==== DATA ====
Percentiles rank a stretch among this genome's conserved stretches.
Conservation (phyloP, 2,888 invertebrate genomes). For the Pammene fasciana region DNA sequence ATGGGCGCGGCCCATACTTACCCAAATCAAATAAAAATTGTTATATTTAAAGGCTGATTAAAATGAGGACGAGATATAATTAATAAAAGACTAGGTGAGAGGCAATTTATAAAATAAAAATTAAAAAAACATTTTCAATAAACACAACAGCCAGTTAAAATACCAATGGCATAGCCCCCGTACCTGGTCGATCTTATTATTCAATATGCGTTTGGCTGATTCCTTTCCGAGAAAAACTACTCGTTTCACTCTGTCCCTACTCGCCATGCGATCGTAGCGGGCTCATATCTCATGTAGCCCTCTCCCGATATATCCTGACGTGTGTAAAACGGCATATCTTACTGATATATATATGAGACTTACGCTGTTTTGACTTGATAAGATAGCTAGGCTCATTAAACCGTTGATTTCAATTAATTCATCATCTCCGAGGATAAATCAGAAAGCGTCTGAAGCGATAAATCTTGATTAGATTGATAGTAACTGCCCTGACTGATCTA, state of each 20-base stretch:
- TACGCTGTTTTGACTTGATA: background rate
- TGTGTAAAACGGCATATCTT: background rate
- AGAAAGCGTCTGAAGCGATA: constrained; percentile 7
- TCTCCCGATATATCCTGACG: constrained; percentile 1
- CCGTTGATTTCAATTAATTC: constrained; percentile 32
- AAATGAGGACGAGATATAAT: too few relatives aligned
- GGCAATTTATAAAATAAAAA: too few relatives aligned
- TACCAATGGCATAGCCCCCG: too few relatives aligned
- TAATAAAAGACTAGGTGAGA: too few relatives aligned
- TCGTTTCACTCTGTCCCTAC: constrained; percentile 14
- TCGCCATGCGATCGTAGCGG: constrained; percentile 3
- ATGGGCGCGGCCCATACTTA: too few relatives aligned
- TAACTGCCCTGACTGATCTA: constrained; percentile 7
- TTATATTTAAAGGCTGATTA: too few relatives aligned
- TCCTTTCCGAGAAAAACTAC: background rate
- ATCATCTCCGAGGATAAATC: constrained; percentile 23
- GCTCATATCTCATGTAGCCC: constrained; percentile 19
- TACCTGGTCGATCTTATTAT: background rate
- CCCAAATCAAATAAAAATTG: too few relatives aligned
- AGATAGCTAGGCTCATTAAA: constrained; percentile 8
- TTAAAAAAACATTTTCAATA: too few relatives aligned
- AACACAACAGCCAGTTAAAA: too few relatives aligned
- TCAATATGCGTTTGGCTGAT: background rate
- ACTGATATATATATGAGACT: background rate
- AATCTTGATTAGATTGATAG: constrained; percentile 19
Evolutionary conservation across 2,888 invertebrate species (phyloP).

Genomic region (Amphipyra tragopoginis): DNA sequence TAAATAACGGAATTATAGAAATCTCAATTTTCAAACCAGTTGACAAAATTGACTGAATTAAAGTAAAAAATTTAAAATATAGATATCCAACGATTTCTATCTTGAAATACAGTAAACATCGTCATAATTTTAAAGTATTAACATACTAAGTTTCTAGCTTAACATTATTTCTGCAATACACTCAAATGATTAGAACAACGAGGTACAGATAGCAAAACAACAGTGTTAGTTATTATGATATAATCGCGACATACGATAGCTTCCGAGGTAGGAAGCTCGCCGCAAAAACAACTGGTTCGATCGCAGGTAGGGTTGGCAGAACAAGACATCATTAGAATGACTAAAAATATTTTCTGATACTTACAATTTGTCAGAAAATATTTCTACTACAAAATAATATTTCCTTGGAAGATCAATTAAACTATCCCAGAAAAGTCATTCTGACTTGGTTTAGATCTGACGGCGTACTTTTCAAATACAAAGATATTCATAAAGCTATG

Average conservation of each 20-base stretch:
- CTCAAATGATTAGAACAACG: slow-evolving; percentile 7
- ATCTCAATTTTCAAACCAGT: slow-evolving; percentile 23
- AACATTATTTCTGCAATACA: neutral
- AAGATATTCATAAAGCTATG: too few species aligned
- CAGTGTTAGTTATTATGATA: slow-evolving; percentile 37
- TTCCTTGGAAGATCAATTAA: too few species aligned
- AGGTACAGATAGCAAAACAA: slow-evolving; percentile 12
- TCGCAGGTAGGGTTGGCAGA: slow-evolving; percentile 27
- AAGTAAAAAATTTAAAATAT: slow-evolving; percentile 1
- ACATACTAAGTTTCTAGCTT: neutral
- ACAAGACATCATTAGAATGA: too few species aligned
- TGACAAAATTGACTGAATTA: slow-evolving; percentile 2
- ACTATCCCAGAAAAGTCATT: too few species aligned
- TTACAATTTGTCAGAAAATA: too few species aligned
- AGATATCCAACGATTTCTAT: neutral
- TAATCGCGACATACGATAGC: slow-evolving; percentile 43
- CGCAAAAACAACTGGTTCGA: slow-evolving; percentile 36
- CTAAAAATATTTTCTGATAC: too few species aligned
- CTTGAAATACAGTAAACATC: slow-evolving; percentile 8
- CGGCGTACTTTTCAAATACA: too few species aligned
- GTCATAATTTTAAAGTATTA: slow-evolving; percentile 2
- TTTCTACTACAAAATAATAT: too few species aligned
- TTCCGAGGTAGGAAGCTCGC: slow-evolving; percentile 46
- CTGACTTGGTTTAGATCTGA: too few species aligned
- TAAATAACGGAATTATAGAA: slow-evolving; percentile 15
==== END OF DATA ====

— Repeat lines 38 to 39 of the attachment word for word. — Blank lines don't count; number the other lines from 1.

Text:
- TCGCAGGTAGGGTTGGCAGA: slow-evolving; percentile 27
- AAGTAAAAAATTTAAAATAT: slow-evolving; percentile 1